Uninsured Bond

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Uninsured Bond

A bond on which payment is not guaranteed by a bond insurance company. An uninsured bond is not protected from default; that is, if the issuer states that it is unable to pay the bond, there is no recourse for bondholders to recoup their investment. Because of this added risk, uninsured bonds often carry a higher coupon rate than insured bonds.
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It also sees the government as ready to bailout senior bondholders in Credit Suisse and UBS but heavily downgrades ratings on subordinate debt on the assumption that, should the banks in Zurich get in trouble again, Geneva might take the radical Marxist action of letting investors in highly speculative uninsured bonds actually experience some capitalism.
Analyzing bond data in the early 1980's, Carpenter (1991) found that insured bonds had a yield 87 percent lower than uninsured bonds. From 1990 through 1993, McCue (1997) assessed a large sample of hospital bond issues and found that enhanced bonds, including bonds with insurance and letters of credit, incurred yields that were 51 basis points lower than issues without these enhancements.
Given that hospital and healthcare tax-exempt organizations generally do not have any underlying AAA-rated bonds (i.e., without insurance), this study compared each insured and uninsured rated issue to BBB-rated uninsured bonds (Moody's, 2005).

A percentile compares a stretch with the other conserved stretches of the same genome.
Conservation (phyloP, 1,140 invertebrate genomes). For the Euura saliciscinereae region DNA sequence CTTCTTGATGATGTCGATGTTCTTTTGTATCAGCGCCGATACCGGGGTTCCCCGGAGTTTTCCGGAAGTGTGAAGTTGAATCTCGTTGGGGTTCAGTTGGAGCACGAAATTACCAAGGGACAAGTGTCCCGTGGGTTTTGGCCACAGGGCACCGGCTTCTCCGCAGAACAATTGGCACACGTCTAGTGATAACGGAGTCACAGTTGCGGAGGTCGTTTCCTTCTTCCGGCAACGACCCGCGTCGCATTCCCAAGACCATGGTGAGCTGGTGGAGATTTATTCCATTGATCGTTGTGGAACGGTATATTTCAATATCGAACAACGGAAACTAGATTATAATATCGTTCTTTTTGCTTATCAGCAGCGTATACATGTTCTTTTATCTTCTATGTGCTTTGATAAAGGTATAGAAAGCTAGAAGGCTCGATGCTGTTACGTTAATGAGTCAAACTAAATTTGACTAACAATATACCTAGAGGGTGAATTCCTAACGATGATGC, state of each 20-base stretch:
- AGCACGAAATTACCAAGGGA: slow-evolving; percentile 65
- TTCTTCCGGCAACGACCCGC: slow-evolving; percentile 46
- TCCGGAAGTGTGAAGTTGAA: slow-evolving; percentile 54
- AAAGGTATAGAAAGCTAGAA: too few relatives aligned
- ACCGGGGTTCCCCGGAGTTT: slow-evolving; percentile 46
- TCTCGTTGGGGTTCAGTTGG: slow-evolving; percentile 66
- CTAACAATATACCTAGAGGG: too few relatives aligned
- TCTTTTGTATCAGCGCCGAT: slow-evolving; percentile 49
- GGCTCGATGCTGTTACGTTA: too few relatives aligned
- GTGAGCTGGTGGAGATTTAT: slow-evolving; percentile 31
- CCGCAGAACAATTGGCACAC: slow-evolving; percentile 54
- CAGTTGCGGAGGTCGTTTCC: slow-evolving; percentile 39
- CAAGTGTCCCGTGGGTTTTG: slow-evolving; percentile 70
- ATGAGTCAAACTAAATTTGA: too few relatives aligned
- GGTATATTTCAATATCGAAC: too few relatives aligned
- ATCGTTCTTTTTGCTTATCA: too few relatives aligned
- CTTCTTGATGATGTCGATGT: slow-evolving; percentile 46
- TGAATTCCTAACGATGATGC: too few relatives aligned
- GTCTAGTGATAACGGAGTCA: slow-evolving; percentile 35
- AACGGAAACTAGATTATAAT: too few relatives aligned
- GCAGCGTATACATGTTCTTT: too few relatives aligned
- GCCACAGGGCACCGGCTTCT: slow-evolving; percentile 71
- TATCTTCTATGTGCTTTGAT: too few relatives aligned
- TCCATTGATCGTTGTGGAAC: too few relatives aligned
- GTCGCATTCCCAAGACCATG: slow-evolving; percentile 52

[H.sub.2]: Hospital and healthcare systems with disclosed underlying ratings for insured bond issues are expected to have lower yields than uninsured bonds.
To measure the default risk of uninsured bonds, the study included the Bond rating assigned by the rating agency.
Given the omitted reference group of BBB-rated uninsured bonds, the yields of AA-rated uninsured bonds were 73 basis points lower, while A-rated uninsured bonds were 71 basis points lower.
All the rated and non-rated issues, except non-rated uninsured bonds, were statistically significant.
Although insured AAA tax-exempt hospital and healthcare system bonds have no direct comparison to uninsured AAA-rated bonds, the study was able to compare the yields of AA-rated insured bonds and AA-rated uninsured bonds to the reference group of BBB uninsured bonds.
In the variable rate demand market, there is still demand for uninsured bonds or bonds not tied to weak bond insurers, but only time will tell how this market will react to the newly strengthened bond insurers."
The most significant benefit of bond insurance is interest savings--the "spread" between an insured and an uninsured bond. Interest savings can be determined by subtracting the average yield for a bond for a given credit rating and maturity from that of an insured bond of the same maturity.
In 2000, the spread between the average AAA-rated insured bond and the average A-rated uninsured bond ranged from 8 to 13 basis points, depending on maturity.